Specialists in the field of neurobiology emphasise the interpersonal nature of our capacity to self-regulate – that we learn to recognise and manage our feelings from a caring parent, who provides safety at times of turmoil. This, over time, becomes an internalised ability that enables us to self-soothe adaptively in response to the challenges of life. The biological mechanisms of this process are becoming increasingly well understood through advances in attachment theory and neuroscience, which in particular, demonstrate that the development of the emotionally sensitive right brain is dependent on the quality of interaction between the infant and their closest parent figure.
Most psychological practitioners are familiar with the workings of the autonomic nervous system and the negative impact of trauma or disturbed attachment relationships on that feedback loop. Trauma work now frequently focuses on establishing the client’s ability to stay within a ‘window of tolerance’, between the two polar extremes of dissociation/withdrawal and the fight/flight response.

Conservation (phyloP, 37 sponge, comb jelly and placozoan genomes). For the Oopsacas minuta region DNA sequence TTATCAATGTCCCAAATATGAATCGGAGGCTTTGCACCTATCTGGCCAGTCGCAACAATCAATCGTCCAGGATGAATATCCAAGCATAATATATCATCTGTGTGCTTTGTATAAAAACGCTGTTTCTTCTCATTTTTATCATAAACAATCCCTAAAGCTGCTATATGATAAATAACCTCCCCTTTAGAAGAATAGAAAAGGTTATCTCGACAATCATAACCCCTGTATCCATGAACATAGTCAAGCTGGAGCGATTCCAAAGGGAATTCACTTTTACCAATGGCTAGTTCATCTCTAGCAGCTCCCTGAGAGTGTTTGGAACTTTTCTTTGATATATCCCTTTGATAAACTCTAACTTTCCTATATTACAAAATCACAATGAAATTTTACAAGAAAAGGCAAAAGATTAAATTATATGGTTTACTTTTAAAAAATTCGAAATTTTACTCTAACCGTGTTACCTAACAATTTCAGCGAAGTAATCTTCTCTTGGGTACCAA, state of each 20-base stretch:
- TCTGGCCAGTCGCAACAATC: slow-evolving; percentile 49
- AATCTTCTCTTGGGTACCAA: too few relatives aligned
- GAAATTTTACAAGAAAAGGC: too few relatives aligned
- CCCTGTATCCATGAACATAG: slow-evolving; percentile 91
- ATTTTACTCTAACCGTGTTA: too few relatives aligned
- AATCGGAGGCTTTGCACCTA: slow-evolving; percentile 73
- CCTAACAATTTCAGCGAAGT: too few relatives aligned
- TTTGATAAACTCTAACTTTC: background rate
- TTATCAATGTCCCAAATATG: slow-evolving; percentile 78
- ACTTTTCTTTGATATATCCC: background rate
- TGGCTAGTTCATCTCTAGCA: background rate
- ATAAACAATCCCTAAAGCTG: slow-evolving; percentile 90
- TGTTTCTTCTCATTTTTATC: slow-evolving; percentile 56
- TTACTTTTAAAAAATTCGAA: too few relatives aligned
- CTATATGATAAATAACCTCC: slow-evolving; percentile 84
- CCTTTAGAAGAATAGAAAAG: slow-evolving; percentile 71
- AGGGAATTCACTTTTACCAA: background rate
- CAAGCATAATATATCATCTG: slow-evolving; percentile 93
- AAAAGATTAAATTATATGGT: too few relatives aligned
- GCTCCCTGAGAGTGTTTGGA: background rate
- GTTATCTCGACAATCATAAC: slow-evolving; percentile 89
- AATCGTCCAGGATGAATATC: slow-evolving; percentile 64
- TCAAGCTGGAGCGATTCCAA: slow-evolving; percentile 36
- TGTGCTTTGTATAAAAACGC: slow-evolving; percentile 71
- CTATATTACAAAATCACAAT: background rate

Window of tolerance is a term used to describe the zone of arousal in which a person is able to function most effectively. When people are within this zone, they are typically able to readily receive, process, and integrate information and otherwise respond to the demands of everyday life without much difficulty. This optimal window was first named by Dr. Dan Siegel, and is now widely used in understanding normal brain/physiology reaction responses, as well in trauma treatment terminology.
What Is the Window of Tolerance?
When a person is within their window of tolerance, it is generally the case that the brain is functioning well and can effectively process stimuli. That person is likely to be able to reflect, think rationally, and make decisions calmly without feeling either overwhelmed or withdrawn. However, during times of extreme stress people often experience periods of either hyper- or hypo-arousal.
Hyper-arousal, otherwise known as the “fight/flight” response, is often characterised by hyper-vigilance, feelings of anxiety and/or panic, and racing thoughts.
Hypo-arousal, or a freeze response, may cause feelings of emotional numbness, emptiness, or paralysis.
Using your breath for Anxiety
There are many ways to use your breath to reduce anxiety.